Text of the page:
Speaking to The Financial Times, the EU’s chief negotiator Michel Barnier repeated that their proposed special travel rights for musicians and artists during the future relationship negotiations were not taken up by the UK.

“I very much regretted the fact that when it comes to mobility between the two sides that the British didn’t display any greater ambition,” he said. “We had a number of initial proposals on this. Of course, you have to be two to reach an agreement.”

A spokesperson for No.10 Downing Street has since admitted that they rejected their deal, claiming that “the EU’s offer fell short of the UK’s proposals and would not have enabled touring by musicians.”

Yannis Philippakis from Foals performs at L' Olympia on February 3, 2016 in Paris, France. (Photo by David Wolff - Patrick/Redferns)
Yannis Philippakis from Foals performs at L’ Olympia on February 3, 2016 in Paris, France. (Photo by David Wolff – Patrick/Redferns)

Providing a comment to NME earlier today, Mr Dowden doubled down on claims that “some of the reporting has been inaccurate”, while arguing that “your Government fought to get a good deal for British music precisely because we recognise how valuable this industry is to the country”.

Elaborating on the “more ambitious agreement” that they pushed for, he said: “We sought a mutually beneficial agreement that would have allowed performers to continue working and perform across the continent without the need for work permits. Musicians, artists, entertainers and support staff would have been captured through the list of permitted activities for short-term business visitors. This was a straightforward solution for our creative industries which would have benefited all sides.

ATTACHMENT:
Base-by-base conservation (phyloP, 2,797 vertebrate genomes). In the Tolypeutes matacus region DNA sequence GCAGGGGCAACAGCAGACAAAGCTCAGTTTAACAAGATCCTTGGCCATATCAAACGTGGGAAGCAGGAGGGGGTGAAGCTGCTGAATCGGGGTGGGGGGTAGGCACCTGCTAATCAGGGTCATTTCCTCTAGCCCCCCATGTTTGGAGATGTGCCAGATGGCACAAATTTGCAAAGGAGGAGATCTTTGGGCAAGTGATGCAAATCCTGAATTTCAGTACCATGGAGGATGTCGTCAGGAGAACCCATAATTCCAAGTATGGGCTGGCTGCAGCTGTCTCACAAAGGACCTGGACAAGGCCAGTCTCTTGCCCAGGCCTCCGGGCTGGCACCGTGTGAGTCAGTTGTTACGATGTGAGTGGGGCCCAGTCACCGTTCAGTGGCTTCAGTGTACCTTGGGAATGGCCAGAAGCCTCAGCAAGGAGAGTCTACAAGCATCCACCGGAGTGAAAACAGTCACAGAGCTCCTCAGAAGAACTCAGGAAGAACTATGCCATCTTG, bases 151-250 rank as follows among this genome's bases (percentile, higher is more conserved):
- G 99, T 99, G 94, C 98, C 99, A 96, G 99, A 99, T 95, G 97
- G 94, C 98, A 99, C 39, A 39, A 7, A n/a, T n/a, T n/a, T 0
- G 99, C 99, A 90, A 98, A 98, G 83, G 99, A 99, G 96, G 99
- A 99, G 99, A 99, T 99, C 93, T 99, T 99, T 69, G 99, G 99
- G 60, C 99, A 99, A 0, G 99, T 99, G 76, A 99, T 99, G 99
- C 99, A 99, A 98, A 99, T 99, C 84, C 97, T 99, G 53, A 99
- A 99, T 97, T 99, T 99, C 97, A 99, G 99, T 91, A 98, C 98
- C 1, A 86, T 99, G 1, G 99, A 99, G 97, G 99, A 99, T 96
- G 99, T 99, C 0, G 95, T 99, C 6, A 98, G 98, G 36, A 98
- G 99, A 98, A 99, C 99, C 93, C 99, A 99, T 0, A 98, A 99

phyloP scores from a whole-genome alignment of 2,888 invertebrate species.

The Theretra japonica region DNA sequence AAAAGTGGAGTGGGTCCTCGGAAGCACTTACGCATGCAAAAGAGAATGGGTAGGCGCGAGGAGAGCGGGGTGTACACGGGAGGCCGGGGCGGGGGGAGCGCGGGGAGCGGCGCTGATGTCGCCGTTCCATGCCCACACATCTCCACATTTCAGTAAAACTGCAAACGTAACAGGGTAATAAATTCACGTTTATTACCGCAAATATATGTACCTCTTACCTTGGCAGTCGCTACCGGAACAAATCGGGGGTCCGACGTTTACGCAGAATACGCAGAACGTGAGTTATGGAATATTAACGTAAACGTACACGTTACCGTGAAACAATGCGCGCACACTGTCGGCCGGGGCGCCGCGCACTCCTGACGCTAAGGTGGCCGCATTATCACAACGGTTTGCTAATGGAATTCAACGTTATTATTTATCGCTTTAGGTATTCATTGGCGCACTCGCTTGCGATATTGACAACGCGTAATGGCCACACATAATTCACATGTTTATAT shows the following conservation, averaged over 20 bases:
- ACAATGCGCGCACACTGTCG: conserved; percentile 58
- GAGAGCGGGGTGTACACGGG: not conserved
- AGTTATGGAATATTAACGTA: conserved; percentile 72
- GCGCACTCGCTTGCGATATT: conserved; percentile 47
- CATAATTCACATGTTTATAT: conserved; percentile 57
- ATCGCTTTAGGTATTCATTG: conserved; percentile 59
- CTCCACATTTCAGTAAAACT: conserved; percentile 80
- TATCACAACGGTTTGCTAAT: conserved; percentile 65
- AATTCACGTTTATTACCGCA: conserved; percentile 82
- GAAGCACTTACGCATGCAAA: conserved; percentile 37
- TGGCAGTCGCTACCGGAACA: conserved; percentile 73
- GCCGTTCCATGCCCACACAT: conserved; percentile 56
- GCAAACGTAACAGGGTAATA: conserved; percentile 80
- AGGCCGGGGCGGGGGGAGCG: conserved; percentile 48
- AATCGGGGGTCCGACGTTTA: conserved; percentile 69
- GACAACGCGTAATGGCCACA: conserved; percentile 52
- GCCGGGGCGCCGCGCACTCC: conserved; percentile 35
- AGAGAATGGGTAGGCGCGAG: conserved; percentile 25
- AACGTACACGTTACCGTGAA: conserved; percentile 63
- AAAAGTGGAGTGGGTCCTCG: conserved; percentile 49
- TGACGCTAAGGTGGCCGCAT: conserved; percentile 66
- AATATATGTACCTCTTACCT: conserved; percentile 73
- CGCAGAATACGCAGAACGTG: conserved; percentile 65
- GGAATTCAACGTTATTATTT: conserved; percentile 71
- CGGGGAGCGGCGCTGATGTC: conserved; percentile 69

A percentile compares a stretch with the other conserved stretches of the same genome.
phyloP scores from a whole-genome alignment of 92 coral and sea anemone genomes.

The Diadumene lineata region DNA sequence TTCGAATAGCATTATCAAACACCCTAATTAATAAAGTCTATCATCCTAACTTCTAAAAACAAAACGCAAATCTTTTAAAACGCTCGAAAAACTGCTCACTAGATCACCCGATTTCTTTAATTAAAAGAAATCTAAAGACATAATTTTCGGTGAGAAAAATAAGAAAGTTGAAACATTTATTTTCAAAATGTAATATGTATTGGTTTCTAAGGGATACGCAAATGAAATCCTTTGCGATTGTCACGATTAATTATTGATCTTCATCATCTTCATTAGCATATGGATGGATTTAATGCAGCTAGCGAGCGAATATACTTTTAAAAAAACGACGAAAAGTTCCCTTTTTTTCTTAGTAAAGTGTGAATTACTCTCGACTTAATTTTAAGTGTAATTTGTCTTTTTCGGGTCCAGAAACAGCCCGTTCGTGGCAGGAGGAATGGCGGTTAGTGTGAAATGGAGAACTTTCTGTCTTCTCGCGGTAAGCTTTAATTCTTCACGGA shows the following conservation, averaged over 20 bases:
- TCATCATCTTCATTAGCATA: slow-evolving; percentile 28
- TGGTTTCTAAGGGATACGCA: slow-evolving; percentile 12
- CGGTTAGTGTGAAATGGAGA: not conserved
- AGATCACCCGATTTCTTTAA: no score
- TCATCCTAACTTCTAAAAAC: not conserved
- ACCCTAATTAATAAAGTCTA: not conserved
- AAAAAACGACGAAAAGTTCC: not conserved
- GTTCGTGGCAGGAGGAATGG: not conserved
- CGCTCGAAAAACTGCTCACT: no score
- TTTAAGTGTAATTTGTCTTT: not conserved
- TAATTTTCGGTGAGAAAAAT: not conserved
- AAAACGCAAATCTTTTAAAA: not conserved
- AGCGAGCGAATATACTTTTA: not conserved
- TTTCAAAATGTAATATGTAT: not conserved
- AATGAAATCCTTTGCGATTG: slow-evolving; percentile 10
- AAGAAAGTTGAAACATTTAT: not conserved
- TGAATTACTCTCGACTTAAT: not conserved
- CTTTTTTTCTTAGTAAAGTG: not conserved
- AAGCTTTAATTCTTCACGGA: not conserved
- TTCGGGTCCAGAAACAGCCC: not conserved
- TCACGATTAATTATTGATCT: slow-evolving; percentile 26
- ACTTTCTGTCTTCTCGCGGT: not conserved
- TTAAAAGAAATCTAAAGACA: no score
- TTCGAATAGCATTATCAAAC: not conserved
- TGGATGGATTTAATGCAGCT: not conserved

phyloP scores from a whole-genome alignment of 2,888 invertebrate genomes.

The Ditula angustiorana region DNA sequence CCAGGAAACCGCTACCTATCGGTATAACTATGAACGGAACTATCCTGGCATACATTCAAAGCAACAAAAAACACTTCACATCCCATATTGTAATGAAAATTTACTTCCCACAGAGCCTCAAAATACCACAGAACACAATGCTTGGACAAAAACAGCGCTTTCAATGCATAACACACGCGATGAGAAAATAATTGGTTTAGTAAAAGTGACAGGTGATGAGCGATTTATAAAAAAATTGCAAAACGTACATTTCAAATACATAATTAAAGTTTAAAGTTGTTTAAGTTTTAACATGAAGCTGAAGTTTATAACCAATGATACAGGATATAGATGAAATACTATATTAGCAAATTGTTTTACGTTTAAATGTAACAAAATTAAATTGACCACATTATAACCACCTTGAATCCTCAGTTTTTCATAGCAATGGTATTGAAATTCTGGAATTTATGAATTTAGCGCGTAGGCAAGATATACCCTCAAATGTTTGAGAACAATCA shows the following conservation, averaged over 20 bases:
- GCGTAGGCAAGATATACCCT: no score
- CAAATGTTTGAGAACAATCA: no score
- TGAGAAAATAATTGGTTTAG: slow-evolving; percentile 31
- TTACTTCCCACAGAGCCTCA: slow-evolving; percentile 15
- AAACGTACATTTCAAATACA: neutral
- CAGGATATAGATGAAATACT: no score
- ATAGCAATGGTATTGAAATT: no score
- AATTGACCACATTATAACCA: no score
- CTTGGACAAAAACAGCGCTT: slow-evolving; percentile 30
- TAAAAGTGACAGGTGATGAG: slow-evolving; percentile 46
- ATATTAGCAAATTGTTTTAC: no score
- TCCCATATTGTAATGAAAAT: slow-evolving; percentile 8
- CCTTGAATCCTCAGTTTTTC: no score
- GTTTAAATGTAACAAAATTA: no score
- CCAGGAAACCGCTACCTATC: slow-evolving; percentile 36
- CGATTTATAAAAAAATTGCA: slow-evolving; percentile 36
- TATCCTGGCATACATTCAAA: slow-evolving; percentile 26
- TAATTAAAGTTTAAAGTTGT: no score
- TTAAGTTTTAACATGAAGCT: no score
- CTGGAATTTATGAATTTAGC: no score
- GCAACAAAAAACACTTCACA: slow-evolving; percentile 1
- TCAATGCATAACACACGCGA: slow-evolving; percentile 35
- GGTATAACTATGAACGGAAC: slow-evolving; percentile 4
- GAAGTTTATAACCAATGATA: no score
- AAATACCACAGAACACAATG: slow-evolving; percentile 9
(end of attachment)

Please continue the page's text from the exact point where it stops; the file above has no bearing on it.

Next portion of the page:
“But the EU turned it down, repeatedly. It did not propose and wouldn’t accept a tailored deal for musicians and artists. I’m afraid it was the EU letting down music on both sides of the Channel – not us.”

Mr Dowden added that while the “outcome is regrettable, it doesn’t have to be final”, and encouraged further negotiation in order to “make it as straightforward as possible for UK artists to continue putting on performances across the continent”.

“The treaty we negotiated has a review clause that allows us to revisit the list of permitted activities for short-term business visitors, but we shouldn’t have to wait for that if both sides can agree sooner to do the right thing for our talented artists,” he continued. “I’ll be making that point to my counterparts in Europe and I hope they change their minds.”

Read his full statement here.

Culture Secretary Oliver Dowden (Picture: Getty)

Arguing that visa-free travel for artists and crew was mutually beneficial for both the UK and the EU, music industry bosses spoke out to claim that there was now “no excuse” for not finding a solution.

This week has also seen music industry insiders amplify their fears that the current Brexit deal could also prevent UK artists from being able to play in the US, claiming that if talent is unable to acquire “international recognition” through the usual channel of playing neighbouring European countries with ease, then this could make them ineligible for a visa.

Having attracted support from the likes of Foals, Dua Lipa, Biffy Clyro, Tim Burgess, Garbage and many, many more while surpassing over 250,000 signatures, the “Europe-wide visa-free” petition will now be considered for a debate in Parliament – while music fans are still being encouraged to sign it as well as write to their MP.